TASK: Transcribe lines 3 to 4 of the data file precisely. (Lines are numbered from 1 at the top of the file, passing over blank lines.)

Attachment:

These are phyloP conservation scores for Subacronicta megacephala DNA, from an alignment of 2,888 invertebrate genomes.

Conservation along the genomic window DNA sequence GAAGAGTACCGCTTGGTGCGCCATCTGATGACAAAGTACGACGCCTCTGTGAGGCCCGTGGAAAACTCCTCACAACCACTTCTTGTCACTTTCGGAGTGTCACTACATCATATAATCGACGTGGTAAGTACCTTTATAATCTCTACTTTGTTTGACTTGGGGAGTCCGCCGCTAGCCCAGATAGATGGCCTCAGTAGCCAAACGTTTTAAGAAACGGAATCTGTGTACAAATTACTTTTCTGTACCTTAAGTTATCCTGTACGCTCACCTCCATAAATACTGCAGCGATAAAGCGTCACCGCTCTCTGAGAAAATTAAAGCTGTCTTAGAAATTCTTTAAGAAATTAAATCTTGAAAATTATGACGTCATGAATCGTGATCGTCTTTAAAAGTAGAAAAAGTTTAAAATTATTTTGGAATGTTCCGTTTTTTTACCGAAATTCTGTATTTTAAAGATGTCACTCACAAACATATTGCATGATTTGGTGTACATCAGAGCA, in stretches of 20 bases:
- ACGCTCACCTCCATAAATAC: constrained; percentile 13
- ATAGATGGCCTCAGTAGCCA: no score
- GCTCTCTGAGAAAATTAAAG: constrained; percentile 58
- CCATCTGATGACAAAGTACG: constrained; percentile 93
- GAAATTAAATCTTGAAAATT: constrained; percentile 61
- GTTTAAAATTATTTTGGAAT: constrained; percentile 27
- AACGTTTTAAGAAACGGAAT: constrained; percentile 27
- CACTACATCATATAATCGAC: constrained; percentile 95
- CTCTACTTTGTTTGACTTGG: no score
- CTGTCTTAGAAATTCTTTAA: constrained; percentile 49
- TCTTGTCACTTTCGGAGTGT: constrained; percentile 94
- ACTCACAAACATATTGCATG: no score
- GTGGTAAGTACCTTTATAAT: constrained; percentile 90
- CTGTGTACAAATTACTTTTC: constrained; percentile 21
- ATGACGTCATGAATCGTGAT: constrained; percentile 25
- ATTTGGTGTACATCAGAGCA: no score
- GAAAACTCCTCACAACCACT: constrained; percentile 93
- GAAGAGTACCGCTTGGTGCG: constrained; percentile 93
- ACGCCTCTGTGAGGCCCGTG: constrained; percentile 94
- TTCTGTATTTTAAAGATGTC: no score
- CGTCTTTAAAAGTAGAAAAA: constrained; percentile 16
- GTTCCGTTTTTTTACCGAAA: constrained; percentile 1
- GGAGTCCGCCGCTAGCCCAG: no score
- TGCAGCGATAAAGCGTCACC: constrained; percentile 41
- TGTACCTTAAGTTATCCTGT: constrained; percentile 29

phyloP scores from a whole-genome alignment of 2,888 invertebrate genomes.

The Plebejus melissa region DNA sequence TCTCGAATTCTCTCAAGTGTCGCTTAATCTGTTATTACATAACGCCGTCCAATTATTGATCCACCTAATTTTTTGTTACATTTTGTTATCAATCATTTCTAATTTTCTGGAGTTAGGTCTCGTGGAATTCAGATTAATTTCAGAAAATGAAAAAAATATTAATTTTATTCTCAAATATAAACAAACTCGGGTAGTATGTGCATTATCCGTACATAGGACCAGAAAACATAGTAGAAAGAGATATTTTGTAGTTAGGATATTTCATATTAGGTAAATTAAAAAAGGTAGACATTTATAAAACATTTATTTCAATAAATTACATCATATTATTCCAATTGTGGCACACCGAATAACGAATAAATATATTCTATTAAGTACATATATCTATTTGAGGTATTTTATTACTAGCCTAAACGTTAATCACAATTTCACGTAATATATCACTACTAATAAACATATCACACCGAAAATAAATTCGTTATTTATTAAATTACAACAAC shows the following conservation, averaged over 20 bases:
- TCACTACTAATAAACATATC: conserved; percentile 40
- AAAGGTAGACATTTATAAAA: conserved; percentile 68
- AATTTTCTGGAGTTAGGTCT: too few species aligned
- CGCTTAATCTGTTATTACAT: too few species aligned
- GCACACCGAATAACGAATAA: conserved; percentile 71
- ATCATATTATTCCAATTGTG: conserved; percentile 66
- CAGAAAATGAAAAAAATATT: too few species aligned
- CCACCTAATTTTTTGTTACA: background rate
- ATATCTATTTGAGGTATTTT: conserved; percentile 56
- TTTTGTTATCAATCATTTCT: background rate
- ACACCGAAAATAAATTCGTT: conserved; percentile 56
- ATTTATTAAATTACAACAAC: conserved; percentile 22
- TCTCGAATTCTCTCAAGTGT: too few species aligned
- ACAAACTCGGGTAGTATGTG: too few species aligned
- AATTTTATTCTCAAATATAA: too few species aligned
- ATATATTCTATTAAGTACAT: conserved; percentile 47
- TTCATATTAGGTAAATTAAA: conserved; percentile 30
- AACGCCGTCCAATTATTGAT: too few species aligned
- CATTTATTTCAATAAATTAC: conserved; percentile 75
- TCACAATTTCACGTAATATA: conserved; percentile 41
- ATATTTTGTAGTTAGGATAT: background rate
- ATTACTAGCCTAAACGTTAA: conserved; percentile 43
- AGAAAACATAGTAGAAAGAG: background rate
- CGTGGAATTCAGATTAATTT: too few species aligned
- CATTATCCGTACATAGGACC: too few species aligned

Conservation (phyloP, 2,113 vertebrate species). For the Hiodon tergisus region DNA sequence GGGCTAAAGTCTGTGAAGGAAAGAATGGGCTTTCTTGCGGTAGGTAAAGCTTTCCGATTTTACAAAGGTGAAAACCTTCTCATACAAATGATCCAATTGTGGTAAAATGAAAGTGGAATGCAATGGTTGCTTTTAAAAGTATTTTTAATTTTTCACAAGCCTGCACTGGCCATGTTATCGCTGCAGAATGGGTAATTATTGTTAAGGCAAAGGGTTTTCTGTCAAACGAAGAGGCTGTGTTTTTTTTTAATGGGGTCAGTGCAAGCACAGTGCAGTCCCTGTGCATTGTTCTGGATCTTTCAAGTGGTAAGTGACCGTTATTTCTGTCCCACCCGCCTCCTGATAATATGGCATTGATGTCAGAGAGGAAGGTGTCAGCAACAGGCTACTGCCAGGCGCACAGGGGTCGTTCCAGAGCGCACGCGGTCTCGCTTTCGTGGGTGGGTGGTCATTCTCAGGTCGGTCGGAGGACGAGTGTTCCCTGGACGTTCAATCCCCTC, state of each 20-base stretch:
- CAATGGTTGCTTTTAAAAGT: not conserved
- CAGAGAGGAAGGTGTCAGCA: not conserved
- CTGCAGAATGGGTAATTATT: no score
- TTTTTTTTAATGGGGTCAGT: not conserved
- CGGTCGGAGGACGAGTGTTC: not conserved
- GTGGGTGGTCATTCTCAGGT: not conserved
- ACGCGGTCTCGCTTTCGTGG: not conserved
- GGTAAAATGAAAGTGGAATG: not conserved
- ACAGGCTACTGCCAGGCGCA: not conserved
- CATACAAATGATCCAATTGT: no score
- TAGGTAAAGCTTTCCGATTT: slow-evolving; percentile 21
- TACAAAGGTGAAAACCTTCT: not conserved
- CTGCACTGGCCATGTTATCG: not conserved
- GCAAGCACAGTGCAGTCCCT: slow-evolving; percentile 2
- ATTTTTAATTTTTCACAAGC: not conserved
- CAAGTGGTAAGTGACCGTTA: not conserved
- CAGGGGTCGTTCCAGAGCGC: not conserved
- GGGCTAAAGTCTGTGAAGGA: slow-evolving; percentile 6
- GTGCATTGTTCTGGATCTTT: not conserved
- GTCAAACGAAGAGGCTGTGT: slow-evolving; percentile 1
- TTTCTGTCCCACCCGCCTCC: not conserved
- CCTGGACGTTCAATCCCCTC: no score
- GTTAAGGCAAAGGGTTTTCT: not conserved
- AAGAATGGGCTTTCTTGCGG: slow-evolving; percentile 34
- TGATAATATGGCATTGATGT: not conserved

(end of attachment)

- ACGCTCACCTCCATAAATAC: constrained; percentile 13
- ATAGATGGCCTCAGTAGCCA: no score